[2] Memorandum and Order, No. C 03-4350 MHP, filed March 2, 2005: I.B
[3] King, T.F. First Salmon: the Klamath Cultural Riverscape and the Klamath River Hydroelectric Project.  Klamath River Intertribal Fish and Water Commission, 2004.


Anonymous said...

Couldn't the animals in question be considered as contributing elements to a historic district?
I tried this with a salmon stock (furthest up the fjord chinook run) and a tidal eddy, but because it was part of a tcp the whole thing was denied. Lots of antipathy at the state and industry level to even the consideration of a tcp. Project proponents went with the recommendation despite the SHPO so kind of a win.

Thomas F King said...

Sure they could, Anon. That's exactly what we did with salmon and other critters (but especially salmon) in the Klamath. So you tried it and it was "denied?" By whom? The SHPO? And because it was a TCP? You must be in Alaska -- such a fine, egalitarian, populist state, with such a responsible, public-spirited SHPO.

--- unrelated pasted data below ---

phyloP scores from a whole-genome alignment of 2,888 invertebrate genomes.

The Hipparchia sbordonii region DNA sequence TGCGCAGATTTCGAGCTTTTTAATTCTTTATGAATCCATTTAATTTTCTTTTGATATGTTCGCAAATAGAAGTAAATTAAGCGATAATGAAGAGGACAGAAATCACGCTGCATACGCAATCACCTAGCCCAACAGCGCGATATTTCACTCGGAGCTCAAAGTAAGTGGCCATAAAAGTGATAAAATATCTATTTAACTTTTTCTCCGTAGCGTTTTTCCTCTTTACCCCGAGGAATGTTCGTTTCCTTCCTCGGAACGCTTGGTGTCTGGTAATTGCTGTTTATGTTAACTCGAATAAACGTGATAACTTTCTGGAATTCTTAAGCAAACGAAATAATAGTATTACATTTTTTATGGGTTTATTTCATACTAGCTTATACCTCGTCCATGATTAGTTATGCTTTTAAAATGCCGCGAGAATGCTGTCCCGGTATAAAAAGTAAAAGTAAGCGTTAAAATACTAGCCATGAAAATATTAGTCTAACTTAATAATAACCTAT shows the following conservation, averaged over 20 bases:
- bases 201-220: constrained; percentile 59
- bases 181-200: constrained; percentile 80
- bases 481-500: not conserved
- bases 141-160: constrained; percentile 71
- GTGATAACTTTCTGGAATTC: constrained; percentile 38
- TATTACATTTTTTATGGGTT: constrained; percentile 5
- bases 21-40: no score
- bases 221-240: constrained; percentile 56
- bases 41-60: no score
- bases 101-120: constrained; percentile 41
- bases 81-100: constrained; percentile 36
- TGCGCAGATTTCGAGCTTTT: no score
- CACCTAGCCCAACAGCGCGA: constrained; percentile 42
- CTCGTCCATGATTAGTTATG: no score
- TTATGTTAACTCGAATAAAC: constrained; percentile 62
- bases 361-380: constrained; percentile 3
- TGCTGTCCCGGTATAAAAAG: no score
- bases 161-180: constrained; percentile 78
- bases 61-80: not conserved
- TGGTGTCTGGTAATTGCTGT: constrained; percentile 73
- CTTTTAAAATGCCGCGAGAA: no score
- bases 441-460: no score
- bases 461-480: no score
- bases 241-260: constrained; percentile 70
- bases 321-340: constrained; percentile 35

Anonymous said...

I'm late to this party, but we have historic districts with trees and other natural features as contributing elements. I agree with you and Anon above that an animal/tree/"non-place" can contribute to a district or to the significance of a TCP, as defining characteristics. I am less sold on the idea that an animal or group of animals can, in and of itself/themselves be considered eligible.

But then again, I consider myself an open-minded kind of guy who, owing to the state in which I work, often find myself pondering the nature of many odd Section 106 eligibility questions (not to mention NR nominations, which I am less directly involved with). So I could see myself considering it...but I'd probably encourage whomever was suggesting it to strongly consider the more traditional option of a historic district with a living, breathing, contributing element.